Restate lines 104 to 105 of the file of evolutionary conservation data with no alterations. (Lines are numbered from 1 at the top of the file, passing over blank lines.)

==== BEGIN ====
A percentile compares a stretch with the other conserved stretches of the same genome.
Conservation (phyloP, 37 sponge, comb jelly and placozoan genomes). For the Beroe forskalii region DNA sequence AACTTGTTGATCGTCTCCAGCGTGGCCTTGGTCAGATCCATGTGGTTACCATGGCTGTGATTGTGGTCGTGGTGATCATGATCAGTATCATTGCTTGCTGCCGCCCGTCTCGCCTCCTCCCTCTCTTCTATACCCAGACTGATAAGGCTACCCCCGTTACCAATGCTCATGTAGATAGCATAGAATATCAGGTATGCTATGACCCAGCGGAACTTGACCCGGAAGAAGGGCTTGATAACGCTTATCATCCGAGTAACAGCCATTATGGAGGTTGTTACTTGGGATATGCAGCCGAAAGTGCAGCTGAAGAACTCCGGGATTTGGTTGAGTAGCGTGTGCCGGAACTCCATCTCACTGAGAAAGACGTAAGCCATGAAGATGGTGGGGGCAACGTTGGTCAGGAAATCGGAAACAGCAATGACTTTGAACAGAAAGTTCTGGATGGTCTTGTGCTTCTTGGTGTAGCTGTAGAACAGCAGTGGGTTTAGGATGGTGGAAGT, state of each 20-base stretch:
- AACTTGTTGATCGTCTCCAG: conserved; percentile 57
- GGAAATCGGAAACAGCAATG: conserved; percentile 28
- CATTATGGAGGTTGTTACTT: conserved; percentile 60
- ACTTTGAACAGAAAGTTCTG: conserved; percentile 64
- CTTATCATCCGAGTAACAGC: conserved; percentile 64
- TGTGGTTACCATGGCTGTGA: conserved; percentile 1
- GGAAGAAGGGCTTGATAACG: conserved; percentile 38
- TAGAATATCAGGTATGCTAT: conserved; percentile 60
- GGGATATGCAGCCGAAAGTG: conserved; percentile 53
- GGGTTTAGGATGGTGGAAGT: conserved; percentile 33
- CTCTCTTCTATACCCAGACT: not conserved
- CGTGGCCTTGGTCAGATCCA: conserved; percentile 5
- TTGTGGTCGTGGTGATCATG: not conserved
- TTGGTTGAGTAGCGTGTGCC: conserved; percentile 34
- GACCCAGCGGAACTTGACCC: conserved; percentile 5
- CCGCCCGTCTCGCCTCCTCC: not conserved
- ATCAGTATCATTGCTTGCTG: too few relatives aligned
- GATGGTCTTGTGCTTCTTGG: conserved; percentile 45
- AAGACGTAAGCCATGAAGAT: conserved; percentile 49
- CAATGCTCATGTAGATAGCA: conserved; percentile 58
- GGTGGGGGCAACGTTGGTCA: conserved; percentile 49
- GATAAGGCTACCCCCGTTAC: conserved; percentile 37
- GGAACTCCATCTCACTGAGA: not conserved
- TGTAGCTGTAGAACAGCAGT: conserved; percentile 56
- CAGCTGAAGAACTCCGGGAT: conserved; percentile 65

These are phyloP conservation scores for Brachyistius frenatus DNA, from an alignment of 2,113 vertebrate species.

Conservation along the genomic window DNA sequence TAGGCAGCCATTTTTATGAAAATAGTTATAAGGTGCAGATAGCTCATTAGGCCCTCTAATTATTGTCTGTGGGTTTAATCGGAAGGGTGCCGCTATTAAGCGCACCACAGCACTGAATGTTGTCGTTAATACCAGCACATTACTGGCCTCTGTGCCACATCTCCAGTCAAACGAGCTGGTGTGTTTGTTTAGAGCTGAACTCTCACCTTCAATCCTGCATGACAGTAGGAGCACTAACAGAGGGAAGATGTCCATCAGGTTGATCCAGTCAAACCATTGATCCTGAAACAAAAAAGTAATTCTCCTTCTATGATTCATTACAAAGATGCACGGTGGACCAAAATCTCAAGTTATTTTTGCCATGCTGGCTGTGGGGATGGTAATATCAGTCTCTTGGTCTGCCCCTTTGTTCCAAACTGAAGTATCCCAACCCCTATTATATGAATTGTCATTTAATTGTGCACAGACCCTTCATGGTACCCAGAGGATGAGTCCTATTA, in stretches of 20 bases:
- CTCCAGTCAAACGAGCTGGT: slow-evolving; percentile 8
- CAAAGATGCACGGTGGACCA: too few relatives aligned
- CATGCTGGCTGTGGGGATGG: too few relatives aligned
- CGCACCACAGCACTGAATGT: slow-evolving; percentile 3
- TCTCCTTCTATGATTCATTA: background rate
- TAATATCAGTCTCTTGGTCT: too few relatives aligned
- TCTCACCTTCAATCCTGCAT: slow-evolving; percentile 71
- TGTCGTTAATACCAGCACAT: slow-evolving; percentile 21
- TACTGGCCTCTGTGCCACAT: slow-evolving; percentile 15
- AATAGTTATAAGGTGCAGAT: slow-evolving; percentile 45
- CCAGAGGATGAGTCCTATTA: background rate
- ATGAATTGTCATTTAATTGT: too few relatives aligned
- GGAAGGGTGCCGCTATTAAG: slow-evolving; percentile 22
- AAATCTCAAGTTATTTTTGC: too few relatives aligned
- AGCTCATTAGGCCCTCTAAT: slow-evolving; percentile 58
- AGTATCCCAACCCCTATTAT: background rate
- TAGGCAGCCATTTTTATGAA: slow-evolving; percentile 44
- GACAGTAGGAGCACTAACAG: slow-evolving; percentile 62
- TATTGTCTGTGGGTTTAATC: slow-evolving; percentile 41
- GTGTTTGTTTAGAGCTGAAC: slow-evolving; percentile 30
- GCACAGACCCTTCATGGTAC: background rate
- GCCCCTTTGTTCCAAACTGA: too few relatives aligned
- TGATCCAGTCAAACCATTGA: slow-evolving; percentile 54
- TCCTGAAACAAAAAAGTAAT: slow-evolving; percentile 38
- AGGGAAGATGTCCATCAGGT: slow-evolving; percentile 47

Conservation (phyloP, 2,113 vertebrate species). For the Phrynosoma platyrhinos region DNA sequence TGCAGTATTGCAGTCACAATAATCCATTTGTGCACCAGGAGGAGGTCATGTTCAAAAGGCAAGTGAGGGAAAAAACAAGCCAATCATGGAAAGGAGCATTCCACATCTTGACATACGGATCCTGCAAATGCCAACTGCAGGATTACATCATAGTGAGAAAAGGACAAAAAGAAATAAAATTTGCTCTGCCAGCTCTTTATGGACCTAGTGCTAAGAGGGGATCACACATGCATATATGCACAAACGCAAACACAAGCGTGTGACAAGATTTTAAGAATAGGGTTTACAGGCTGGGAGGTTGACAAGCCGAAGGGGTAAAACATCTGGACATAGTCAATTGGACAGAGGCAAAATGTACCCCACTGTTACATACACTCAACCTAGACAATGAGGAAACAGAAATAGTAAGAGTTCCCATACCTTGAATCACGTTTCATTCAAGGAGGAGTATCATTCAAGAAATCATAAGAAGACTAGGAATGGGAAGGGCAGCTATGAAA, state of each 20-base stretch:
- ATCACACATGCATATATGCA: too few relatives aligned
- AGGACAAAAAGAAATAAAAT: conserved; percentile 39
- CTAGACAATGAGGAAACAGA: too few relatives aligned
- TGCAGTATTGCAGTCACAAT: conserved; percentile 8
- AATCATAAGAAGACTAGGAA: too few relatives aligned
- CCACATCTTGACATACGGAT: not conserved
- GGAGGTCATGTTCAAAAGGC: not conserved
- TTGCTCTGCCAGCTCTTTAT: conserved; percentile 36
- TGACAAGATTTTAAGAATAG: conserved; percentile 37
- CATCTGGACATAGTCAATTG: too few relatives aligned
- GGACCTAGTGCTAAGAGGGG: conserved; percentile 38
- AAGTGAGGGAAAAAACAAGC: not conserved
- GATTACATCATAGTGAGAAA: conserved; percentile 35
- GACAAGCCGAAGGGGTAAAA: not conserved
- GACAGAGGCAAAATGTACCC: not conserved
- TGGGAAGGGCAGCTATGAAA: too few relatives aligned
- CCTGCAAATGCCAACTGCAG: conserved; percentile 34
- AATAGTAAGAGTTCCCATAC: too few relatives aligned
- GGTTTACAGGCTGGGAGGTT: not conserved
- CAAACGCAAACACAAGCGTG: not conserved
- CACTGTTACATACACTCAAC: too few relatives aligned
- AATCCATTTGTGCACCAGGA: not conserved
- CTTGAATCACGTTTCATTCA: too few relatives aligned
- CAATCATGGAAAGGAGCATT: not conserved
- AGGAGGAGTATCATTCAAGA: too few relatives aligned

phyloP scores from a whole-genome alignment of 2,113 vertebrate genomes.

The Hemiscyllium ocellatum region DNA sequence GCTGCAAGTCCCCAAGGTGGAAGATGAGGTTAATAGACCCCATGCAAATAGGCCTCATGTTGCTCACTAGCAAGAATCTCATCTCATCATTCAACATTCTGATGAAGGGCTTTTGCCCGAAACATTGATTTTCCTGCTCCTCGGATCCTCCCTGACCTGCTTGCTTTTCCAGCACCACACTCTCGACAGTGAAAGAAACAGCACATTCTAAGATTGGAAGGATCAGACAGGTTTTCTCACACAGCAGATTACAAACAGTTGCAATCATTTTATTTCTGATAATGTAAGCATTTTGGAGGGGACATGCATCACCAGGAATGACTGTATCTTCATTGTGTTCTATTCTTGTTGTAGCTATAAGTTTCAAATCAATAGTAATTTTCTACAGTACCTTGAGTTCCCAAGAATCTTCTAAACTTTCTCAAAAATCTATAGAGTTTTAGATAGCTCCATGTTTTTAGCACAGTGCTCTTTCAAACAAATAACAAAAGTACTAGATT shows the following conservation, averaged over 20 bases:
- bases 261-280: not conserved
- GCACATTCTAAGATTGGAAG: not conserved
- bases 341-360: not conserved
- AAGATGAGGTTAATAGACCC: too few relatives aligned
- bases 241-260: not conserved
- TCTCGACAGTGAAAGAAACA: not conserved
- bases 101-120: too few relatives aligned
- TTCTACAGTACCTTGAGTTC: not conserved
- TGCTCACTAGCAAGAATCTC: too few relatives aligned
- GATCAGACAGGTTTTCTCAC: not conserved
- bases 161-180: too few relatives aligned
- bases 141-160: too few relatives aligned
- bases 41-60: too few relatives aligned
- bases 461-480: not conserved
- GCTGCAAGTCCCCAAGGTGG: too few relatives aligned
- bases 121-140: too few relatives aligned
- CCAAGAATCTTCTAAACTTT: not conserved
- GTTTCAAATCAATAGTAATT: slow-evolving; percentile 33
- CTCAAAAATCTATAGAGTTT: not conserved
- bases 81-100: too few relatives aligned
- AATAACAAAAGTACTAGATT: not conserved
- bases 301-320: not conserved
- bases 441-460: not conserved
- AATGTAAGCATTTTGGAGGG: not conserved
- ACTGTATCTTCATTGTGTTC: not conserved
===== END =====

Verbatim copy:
- bases 301-320: not conserved
- bases 441-460: not conserved